MARRAKECH, Morocco—Tensions among governments over how to prevent terrorism are evident, from the confusion over U.S. President Donald Trump’s efforts to clamp down on migration to disputes between neighbors in Europe, the Middle East and Africa over border controls. But the will to cooperate is strong. The challenges center around mismatches in legal authorities and capabilities, and the ever-changing nature of the enemy. Both trends were on display at the annual Marrakech Security Forum this past week, where security officials and experts from Arab, African and European countries gathered to discuss the obstacles they face, but also the progress they’ve made, in fighting terrorism.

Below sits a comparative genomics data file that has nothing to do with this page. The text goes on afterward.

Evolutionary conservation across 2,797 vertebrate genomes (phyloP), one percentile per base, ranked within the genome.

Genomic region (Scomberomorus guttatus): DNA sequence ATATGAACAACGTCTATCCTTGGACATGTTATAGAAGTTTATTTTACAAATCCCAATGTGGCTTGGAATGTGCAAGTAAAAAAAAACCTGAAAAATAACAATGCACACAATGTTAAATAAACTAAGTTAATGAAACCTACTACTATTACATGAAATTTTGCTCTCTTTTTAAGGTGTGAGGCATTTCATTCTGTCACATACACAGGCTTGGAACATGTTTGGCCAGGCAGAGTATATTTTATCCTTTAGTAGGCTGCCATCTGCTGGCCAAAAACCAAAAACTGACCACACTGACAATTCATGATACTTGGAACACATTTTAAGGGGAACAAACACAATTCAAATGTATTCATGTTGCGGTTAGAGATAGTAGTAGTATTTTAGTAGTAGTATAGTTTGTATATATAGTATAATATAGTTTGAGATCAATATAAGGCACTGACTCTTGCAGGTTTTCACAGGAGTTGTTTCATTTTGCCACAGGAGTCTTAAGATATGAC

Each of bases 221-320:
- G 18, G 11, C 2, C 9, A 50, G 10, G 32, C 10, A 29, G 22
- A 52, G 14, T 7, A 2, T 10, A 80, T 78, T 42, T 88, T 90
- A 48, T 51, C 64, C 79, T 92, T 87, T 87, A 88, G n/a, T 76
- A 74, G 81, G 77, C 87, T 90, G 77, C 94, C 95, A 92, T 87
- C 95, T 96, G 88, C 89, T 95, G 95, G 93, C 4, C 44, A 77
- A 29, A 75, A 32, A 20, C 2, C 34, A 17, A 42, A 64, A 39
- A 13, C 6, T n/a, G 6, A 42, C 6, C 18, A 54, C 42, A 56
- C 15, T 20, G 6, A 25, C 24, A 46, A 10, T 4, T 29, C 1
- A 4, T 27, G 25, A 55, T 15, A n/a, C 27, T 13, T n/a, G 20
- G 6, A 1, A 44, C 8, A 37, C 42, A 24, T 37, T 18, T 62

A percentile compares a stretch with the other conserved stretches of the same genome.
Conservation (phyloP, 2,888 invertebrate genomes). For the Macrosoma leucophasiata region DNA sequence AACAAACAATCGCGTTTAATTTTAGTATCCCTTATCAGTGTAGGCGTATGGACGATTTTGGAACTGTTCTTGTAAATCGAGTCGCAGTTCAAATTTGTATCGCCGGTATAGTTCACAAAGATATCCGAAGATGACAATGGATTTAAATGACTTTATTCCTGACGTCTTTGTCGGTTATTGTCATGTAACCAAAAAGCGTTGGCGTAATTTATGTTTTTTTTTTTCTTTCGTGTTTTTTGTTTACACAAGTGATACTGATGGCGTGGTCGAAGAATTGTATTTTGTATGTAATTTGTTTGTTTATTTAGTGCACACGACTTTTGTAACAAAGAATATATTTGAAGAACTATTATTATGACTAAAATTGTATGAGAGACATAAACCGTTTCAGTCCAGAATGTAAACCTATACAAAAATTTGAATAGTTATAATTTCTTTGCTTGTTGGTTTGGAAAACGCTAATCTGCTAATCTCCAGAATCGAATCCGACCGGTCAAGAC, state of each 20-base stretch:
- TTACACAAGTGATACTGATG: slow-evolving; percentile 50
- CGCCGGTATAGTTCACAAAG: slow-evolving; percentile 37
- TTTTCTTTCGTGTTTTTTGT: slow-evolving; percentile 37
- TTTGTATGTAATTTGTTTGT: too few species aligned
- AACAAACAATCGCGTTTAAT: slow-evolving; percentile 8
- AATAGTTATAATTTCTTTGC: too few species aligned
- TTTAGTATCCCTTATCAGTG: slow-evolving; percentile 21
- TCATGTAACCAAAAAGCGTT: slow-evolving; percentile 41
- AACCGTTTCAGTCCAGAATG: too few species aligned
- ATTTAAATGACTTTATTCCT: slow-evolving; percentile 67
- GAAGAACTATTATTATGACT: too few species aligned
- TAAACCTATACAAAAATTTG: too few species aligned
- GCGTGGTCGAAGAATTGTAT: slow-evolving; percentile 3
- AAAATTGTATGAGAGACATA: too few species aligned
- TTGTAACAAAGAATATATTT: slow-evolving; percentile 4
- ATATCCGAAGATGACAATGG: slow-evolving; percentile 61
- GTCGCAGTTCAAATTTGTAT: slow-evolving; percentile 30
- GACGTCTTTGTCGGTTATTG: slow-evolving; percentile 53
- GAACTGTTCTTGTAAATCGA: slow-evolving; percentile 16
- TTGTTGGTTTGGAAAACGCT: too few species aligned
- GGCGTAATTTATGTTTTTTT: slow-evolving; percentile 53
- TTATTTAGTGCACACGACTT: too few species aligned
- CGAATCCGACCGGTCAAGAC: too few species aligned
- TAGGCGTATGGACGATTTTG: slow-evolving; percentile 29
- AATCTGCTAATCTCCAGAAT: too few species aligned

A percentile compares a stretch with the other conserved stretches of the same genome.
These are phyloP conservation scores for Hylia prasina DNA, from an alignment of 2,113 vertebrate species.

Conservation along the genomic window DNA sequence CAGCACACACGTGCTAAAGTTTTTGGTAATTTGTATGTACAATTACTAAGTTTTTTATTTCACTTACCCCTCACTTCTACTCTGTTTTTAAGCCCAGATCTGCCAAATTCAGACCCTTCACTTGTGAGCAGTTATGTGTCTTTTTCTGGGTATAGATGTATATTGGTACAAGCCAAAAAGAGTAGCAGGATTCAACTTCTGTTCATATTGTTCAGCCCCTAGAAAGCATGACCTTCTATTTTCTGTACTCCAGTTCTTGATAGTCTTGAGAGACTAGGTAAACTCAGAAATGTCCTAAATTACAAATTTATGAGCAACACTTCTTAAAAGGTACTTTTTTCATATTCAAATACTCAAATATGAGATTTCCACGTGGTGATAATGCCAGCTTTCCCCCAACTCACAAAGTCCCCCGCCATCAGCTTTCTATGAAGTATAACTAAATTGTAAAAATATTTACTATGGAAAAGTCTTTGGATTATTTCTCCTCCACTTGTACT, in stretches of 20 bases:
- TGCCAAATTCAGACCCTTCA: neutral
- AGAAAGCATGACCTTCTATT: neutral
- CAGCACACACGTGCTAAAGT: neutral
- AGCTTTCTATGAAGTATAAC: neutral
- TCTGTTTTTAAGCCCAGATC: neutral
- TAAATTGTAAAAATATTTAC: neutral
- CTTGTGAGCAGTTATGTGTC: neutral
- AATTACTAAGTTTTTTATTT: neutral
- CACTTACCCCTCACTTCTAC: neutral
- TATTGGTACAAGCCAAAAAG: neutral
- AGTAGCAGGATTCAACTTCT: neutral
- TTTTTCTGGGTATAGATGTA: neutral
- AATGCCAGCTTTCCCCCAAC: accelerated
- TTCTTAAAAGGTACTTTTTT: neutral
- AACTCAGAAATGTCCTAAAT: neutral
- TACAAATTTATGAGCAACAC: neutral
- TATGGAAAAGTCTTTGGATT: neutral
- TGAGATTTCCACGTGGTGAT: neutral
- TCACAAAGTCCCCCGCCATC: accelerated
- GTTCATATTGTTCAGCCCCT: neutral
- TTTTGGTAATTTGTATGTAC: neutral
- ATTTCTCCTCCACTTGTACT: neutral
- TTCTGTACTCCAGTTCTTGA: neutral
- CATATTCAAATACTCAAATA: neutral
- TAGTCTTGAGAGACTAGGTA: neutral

Like it or not, terrorism is now the driver for much of how states talk to each other about common security threats, and that was true at Marrakech. I have argued in these columns that climate change and nuclear dangers are equally compelling as great global threats. But it is terrorism that focuses the minds of leaders when they meet with their counterparts, and terrorism that is the urgent disrupter of domestic and international peace and security. One can argue about whether that really makes sense, and whether downplaying terrorism’s chances of success might be a better way to deal with it. But the fear caused by the steady string of attacks over the past several years in countries far from the battles of Mosul, Iraq, and Raqqa, Syria, cannot be ignored.
Security officials in states that are sources or targets of terrorism—or both—have a lot to worry about. They can never be sure that they have a handle on the problem, or are allocating resources intelligently to monitor, disrupt, prevent or prosecute acts of terrorism. The challenge is rendered more complex by the myriad institutions engaged, often with missions that are not neatly aligned with each other.